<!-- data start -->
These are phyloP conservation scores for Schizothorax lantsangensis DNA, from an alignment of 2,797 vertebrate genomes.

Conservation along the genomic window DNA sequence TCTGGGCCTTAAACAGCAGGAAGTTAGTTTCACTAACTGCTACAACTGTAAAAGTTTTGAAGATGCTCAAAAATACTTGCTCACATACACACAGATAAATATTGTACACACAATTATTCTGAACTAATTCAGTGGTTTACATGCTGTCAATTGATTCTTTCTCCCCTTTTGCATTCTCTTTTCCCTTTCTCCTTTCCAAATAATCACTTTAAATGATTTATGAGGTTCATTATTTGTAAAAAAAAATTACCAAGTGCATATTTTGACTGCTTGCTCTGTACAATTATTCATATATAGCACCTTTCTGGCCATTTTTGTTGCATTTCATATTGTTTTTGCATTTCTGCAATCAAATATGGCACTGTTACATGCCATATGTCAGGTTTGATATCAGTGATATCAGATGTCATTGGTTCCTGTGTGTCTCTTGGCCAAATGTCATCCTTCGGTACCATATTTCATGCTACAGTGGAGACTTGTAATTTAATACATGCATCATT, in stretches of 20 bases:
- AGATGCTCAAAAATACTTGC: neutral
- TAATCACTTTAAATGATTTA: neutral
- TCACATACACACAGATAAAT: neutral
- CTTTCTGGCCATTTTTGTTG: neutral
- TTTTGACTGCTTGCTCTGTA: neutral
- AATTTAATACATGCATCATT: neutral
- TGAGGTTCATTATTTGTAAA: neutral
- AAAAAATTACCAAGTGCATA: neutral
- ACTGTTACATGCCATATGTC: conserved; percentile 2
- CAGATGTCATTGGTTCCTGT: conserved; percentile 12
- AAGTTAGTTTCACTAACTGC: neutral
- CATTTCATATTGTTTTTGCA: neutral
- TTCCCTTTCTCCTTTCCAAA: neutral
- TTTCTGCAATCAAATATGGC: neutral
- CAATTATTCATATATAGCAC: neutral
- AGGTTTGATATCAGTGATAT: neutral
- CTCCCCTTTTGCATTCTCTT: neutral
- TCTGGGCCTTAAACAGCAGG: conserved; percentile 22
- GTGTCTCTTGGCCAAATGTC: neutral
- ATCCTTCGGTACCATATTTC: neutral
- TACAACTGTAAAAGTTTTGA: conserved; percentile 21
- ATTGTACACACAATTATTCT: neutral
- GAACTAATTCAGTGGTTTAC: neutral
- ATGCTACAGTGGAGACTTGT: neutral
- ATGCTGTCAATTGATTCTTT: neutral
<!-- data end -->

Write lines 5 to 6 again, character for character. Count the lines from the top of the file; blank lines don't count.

- TCACATACACACAGATAAAT: neutral
- CTTTCTGGCCATTTTTGTTG: neutral